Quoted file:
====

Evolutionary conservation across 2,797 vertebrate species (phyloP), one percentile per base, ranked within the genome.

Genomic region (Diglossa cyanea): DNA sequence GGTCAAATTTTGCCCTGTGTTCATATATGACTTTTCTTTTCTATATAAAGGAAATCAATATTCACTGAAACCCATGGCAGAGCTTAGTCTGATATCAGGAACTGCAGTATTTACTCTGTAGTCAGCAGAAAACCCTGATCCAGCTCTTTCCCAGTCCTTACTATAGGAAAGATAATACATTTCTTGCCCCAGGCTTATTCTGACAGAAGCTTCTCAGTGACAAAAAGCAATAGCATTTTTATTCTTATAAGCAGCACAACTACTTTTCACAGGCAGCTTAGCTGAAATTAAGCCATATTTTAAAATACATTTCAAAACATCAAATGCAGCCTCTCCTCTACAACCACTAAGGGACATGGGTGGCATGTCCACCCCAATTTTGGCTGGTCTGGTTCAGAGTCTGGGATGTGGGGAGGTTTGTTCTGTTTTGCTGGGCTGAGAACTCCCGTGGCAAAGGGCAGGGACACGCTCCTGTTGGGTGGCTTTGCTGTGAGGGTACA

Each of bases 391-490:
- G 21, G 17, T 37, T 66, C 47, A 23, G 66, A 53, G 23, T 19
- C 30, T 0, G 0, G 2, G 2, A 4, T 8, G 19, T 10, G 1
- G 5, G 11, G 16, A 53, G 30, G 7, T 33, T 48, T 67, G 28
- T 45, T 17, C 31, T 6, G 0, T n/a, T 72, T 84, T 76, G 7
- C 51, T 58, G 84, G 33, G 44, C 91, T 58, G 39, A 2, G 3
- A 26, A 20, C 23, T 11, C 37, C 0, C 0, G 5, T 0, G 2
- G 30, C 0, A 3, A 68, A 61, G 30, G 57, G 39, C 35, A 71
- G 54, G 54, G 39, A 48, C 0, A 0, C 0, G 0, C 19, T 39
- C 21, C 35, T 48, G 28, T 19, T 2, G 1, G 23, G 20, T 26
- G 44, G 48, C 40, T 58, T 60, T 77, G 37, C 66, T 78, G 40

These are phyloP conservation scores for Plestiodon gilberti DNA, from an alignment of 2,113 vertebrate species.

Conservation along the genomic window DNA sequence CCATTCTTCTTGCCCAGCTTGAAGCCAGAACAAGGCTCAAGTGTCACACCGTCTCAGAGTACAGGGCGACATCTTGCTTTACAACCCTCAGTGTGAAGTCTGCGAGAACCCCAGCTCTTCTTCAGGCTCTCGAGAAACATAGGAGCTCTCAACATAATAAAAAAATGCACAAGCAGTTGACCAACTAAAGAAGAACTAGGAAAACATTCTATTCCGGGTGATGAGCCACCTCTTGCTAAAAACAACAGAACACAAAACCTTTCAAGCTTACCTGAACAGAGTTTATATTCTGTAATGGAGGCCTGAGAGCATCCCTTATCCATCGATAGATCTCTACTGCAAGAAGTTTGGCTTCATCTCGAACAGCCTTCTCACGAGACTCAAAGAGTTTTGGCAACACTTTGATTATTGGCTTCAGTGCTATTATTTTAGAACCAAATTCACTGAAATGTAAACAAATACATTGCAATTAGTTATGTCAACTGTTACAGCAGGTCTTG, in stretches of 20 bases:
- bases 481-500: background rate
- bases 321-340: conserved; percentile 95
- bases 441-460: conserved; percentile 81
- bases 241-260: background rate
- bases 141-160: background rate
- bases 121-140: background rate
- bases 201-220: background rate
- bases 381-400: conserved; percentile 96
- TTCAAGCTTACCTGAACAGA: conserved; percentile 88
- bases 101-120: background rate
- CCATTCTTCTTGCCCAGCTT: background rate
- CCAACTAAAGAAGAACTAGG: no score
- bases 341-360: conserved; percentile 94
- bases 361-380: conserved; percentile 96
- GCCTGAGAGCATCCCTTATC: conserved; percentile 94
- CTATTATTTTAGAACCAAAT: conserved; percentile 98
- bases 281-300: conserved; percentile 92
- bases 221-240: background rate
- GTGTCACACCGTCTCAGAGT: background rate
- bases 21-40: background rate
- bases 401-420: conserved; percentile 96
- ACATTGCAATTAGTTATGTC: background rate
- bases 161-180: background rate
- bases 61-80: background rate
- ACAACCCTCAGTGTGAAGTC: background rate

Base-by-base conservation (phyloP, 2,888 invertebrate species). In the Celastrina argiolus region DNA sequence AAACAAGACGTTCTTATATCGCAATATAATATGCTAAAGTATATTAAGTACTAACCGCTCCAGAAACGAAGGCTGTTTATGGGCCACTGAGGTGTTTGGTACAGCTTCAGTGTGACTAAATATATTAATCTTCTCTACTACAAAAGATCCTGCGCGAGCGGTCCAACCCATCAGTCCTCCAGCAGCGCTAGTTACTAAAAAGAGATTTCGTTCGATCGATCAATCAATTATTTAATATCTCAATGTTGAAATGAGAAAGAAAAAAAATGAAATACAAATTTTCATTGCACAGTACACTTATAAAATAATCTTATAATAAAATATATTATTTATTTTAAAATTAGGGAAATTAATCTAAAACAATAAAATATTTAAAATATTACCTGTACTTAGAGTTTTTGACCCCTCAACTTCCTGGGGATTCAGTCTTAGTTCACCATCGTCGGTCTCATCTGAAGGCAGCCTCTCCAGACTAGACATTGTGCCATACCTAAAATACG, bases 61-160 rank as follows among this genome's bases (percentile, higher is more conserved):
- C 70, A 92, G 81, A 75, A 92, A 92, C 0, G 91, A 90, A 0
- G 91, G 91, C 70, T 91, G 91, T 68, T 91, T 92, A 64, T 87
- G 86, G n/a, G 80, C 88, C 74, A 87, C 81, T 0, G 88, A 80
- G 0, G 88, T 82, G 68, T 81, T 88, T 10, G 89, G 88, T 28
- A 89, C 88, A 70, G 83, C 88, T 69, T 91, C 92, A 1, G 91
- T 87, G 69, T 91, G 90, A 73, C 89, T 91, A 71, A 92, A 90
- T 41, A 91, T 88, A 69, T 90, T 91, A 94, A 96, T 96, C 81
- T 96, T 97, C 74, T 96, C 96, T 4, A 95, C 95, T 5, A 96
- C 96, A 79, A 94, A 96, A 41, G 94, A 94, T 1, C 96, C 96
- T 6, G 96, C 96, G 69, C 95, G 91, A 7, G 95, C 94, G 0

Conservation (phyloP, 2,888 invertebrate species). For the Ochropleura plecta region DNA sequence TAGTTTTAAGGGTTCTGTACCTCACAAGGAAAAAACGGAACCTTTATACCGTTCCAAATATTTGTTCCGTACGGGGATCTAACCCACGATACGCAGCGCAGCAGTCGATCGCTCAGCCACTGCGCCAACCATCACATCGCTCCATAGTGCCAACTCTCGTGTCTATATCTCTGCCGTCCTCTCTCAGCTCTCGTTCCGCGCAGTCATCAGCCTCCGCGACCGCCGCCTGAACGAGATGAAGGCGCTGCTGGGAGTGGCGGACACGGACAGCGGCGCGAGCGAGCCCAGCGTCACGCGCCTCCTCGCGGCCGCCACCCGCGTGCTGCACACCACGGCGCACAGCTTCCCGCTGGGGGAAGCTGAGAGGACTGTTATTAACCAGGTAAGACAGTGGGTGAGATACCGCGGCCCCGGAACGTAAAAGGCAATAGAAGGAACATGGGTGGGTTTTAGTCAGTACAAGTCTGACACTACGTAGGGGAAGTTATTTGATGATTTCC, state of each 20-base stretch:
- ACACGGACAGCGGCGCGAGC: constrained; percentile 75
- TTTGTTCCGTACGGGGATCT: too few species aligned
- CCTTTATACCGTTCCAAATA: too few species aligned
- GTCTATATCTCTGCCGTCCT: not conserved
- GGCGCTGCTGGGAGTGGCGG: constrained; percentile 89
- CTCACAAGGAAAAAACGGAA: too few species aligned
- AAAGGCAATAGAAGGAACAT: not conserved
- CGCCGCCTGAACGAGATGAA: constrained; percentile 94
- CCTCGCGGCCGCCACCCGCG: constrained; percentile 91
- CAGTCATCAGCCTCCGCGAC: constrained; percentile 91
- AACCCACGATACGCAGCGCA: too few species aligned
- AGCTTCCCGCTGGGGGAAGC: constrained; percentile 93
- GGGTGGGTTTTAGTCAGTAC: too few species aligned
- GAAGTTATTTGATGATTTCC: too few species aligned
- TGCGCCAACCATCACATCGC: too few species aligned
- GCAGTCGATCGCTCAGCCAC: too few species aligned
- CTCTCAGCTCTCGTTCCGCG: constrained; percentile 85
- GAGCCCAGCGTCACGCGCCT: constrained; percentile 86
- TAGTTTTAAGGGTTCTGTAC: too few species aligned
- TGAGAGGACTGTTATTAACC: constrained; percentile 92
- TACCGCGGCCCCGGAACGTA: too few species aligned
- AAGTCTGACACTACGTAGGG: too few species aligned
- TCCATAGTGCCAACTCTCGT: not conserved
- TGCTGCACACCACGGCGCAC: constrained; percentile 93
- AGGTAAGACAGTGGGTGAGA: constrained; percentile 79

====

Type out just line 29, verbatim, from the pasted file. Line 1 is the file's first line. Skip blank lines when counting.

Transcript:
- bases 361-380: conserved; percentile 96